The flows that connect one box to another gives you three pieces of information. First, is the page info, which details that page the callers started on and where they went from there. Second, is the form info, which specifies the form callers filled out to move forward in the call-flow. The final piece is the field info, which specific field callers filled out in the form to initiate the transfer. The total number of transfers at that point in the call is given in parenthesis.

The advantage to the diagnostic flow is that it shows, proportionally, where the most common transfers occur in your application. This makes it quick and easy to identify trouble spots without having to do a deep dive into your data. Of course, you’ll still want to do that when it comes to fixing the problem, but the point here is that the diagnostic flow lets you pinpoint the trouble area faster so you don’t waste time sifting through unneeded data.

Here’s an illustrated example:

Screen Shot 2016-11-23 at 10.08.40 AM

If we hover our cursor the light green node to the darker green node it tells us that 22 callers transferred out of the application when it came time to entering their payment amount. By contrast, the path below it, which leads to a payment success form, has zero transfers.

Now let’s compare these transfer numbers with the total number of callers as seen in the common call path diagnostic flow.

VT Common Call Path

A quick look shows that more people are completing payments (55), as denoted by the yellow box here, than are transferring out. If 23 people transferred out and 55 successfully completed payments, then that’s a 70% containment rate. That’s pretty good!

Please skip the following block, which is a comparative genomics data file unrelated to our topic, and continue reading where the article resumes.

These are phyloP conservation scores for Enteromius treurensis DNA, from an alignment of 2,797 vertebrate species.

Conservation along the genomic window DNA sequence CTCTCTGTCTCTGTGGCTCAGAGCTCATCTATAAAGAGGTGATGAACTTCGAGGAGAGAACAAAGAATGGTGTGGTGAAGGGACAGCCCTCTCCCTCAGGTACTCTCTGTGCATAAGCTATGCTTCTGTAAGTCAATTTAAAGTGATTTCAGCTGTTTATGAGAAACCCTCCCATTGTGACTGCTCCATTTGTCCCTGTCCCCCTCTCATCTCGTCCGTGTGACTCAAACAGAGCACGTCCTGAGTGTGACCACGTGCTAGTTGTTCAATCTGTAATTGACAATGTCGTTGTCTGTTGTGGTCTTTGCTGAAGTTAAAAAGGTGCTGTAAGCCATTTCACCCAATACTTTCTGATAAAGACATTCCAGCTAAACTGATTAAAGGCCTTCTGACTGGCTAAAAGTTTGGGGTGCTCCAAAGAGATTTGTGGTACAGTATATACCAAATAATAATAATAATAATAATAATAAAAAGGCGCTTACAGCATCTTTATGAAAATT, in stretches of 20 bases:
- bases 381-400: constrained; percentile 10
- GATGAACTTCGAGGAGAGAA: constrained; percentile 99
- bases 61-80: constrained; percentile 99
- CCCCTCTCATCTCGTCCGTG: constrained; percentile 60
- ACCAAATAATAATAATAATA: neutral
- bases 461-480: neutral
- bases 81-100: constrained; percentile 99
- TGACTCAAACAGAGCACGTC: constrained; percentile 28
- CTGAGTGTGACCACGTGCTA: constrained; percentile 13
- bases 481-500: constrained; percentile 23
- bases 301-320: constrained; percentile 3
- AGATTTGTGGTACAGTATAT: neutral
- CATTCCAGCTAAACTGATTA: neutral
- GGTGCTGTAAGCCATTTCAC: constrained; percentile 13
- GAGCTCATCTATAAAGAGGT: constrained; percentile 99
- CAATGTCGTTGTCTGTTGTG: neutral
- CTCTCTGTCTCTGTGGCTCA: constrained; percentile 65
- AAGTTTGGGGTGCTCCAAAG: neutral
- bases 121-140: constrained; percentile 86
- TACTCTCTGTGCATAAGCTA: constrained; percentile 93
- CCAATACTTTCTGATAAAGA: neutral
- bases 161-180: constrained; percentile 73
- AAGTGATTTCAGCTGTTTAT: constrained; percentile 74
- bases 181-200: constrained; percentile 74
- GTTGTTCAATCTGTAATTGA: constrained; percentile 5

Once you have this information, what can you do with it to improve your process and reduce the number of transfers?

One thing you can do is look within your voice app itself to see if there is anything that might be confusing or unclear to callers. You can always A/B test changes to see what impact your changes have.

Another strategy is to consider things outside of your IVR. For example, if your payment app requires customers to enter their account number, then you want to make sure they know what that number is. You may need to look at your billing paperwork and make sure the account number is clearly marked.

If it’s buried in the customers’ bill, or easily confused with transaction or invoice numbers, then try making the account number more prominent. You can update the prompt on your app to tell customers where, exactly, to look on their bill to find the number as well.

Final Thoughts

The diagnostic flow is a really useful tool, and it’s designed to help users quickly identify trends in the way callers use their voice applications. Once you know where the trouble areas are it’s still up to you to figure out how to best fix them, but VoiceTrends and diagnostic flow make that process go a lot faster than it ever was before.

VoiceTrends CTA - A


Jason Myers stitches together letters and words into cogent thoughts as the Copywriter at Plum Voice.

    Also find me at: 
  • linkedin
  • twitter